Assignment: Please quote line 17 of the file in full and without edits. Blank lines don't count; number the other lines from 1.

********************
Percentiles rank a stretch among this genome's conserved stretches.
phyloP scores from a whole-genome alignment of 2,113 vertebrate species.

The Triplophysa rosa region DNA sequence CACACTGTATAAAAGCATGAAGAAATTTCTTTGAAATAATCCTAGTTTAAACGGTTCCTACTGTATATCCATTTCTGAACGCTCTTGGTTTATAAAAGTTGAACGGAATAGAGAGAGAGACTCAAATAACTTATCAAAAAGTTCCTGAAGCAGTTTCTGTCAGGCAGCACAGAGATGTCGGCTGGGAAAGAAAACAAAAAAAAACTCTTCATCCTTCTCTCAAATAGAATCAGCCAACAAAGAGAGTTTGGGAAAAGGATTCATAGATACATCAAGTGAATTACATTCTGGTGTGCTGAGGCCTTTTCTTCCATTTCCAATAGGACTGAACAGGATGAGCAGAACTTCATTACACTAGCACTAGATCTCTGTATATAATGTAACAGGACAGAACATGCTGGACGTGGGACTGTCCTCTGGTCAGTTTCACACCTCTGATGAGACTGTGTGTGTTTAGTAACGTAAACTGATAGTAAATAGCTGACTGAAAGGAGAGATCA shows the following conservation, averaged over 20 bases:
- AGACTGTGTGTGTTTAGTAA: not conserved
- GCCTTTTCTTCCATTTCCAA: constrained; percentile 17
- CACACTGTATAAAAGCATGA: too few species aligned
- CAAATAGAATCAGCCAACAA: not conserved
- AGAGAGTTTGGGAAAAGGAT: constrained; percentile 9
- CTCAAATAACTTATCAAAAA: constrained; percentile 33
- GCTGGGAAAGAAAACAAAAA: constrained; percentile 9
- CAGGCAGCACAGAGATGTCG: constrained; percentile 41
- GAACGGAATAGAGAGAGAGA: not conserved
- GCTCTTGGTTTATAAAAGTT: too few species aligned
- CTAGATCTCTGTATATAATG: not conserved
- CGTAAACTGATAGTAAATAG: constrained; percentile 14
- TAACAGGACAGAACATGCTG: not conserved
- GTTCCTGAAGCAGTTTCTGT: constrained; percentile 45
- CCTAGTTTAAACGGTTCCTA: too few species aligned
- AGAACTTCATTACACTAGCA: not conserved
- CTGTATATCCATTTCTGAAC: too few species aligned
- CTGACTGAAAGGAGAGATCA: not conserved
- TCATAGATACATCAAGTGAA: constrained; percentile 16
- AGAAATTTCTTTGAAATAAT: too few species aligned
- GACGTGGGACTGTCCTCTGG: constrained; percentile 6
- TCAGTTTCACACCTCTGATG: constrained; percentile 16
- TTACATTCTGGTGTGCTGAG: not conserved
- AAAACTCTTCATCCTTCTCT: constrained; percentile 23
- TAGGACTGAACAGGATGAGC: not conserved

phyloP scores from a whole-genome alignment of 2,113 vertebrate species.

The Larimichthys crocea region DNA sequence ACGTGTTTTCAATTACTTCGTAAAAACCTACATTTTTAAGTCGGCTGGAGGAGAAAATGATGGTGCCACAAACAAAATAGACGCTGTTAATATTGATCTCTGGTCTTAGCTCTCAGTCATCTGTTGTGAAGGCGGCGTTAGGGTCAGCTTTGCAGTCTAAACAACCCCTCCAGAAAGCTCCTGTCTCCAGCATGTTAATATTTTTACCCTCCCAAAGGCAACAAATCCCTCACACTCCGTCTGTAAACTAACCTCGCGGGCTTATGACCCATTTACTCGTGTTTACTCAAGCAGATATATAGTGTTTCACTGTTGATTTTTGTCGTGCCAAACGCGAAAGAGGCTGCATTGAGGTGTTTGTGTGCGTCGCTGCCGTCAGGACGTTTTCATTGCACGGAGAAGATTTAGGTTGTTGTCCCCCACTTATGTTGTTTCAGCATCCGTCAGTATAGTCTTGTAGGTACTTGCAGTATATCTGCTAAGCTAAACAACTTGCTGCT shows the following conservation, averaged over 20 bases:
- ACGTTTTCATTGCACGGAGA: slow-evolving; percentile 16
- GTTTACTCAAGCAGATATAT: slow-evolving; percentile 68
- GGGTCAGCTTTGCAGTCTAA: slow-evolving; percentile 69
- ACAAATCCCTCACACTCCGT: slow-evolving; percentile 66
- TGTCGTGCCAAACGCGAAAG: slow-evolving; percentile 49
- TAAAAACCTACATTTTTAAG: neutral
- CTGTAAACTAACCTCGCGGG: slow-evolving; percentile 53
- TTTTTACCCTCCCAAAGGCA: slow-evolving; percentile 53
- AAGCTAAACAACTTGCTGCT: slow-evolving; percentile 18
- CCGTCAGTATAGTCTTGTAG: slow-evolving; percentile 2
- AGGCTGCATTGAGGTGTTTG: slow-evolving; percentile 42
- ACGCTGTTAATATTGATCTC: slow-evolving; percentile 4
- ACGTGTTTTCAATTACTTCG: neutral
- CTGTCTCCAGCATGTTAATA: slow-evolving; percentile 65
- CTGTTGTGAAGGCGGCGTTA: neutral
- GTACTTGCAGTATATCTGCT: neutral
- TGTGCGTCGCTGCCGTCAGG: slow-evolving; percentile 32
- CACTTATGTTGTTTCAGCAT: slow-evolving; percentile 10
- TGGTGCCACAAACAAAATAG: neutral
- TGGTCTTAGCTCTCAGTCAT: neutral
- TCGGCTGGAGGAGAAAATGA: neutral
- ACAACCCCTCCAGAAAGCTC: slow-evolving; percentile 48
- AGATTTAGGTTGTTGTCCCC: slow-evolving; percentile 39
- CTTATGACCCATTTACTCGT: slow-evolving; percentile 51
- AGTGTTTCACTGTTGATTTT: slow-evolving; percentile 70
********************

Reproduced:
- GTTCCTGAAGCAGTTTCTGT: constrained; percentile 45